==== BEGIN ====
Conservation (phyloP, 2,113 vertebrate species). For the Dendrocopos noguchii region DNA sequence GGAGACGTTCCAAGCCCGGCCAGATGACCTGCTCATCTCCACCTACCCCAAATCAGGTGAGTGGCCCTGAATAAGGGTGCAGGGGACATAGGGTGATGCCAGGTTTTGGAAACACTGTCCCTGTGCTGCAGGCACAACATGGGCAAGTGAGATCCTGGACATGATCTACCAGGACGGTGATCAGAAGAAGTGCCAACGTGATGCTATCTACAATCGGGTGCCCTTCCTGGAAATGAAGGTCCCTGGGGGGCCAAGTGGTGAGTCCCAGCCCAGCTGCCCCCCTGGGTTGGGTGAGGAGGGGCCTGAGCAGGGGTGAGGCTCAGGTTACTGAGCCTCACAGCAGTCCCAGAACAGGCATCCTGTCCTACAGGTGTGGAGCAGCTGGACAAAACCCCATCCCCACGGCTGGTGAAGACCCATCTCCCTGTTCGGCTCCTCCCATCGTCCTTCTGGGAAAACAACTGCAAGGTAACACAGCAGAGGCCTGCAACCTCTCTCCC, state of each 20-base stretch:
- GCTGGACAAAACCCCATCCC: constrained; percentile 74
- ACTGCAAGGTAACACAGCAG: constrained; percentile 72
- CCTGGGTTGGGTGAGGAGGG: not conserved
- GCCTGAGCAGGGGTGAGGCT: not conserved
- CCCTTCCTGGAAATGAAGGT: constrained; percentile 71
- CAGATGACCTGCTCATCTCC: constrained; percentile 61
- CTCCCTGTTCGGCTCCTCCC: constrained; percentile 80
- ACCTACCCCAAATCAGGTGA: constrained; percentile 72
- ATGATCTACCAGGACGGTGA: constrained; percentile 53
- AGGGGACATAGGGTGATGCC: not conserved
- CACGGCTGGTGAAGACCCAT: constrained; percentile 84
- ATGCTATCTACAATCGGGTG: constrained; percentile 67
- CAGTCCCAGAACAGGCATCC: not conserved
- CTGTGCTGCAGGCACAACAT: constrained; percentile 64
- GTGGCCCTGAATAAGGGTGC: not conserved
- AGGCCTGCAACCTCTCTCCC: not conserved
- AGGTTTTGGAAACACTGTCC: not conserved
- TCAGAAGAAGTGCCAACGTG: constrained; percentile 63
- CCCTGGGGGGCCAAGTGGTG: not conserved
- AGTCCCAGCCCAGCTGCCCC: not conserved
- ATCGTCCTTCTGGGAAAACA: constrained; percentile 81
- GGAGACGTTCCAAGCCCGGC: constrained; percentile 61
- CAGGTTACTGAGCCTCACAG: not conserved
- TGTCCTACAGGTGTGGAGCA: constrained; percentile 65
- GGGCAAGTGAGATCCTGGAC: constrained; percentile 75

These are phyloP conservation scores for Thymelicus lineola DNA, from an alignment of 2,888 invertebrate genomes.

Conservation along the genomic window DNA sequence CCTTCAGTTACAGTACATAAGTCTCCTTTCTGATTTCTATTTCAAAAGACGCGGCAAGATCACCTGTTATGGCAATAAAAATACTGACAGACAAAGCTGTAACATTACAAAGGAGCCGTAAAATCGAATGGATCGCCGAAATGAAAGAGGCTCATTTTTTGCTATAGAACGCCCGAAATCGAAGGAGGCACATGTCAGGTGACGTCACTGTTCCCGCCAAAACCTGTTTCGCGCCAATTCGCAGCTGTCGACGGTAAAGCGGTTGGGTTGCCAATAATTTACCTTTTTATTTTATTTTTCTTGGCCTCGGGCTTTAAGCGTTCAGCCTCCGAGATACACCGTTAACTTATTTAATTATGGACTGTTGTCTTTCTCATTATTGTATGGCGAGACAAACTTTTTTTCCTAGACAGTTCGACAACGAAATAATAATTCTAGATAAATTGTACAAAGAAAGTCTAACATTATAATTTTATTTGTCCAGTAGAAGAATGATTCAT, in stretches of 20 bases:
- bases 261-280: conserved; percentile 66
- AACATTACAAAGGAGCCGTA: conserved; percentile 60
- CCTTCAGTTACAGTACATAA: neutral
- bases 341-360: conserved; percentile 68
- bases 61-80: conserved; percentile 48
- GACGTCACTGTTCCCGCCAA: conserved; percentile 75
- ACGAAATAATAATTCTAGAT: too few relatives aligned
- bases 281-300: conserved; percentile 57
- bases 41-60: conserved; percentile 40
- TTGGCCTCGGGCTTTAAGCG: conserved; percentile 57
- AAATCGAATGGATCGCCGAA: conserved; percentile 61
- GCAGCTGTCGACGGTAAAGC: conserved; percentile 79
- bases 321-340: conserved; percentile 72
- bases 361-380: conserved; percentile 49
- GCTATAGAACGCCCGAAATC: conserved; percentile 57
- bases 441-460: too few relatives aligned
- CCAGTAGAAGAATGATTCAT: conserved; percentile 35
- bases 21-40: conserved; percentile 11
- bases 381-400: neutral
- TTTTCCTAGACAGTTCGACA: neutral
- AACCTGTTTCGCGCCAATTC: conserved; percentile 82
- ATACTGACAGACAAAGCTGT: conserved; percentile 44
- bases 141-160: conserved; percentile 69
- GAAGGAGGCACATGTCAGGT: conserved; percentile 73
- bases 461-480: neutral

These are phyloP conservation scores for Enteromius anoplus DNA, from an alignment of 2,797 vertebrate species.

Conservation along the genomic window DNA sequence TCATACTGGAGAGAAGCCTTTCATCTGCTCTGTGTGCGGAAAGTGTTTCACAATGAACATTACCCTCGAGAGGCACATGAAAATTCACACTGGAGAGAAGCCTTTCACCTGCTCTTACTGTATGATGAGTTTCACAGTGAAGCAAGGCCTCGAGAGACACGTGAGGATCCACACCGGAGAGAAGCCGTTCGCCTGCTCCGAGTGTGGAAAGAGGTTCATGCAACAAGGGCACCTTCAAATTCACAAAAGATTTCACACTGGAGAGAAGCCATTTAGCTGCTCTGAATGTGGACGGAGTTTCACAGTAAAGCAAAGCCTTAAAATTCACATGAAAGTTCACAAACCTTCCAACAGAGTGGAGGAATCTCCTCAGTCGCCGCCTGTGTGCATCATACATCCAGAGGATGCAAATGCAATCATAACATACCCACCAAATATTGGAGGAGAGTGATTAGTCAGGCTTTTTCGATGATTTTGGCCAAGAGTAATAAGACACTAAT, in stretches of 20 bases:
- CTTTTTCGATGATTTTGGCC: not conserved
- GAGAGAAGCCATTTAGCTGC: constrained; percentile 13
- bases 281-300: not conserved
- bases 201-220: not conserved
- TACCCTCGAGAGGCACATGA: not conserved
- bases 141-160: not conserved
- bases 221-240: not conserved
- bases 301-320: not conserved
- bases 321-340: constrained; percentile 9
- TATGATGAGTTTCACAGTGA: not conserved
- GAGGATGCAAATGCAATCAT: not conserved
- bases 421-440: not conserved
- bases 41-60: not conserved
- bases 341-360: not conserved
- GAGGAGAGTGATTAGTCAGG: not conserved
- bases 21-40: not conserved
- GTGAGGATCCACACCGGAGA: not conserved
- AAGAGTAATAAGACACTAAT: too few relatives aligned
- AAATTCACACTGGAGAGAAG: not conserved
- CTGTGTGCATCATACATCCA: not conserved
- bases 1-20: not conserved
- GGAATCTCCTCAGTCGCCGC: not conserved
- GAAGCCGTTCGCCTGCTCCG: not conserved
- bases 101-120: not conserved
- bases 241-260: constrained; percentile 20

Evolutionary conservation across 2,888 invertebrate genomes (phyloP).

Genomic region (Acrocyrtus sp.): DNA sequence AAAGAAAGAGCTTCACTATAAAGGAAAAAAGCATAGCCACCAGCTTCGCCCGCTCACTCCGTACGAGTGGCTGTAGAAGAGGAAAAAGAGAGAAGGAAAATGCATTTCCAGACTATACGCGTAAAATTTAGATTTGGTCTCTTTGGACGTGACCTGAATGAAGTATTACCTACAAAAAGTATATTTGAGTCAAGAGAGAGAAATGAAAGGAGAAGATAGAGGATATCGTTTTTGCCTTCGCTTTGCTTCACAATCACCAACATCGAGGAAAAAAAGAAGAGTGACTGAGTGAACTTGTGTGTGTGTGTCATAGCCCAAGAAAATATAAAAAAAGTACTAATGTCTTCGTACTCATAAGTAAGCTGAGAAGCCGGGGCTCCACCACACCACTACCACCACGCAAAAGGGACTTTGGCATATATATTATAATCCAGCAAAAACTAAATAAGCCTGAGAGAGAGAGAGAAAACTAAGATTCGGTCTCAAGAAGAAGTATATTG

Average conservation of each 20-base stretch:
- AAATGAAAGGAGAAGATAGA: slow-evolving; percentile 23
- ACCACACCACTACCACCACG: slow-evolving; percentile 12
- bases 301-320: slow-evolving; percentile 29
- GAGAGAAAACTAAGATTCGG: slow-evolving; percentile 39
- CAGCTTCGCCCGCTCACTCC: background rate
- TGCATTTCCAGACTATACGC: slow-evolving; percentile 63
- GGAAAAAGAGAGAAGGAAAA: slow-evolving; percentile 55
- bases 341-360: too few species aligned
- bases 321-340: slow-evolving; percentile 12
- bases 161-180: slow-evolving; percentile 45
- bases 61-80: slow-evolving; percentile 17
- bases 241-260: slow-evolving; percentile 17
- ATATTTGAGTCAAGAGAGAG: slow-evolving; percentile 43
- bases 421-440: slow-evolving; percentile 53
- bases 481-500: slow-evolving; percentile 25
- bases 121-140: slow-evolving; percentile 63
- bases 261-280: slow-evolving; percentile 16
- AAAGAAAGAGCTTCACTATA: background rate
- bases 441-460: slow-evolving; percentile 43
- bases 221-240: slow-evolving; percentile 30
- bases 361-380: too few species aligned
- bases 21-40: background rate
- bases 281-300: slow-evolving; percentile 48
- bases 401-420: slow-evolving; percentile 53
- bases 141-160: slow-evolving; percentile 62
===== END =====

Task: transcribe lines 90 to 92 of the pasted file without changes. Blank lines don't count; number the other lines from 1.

- GGAAAAAGAGAGAAGGAAAA: slow-evolving; percentile 55
- bases 341-360: too few species aligned
- bases 321-340: slow-evolving; percentile 12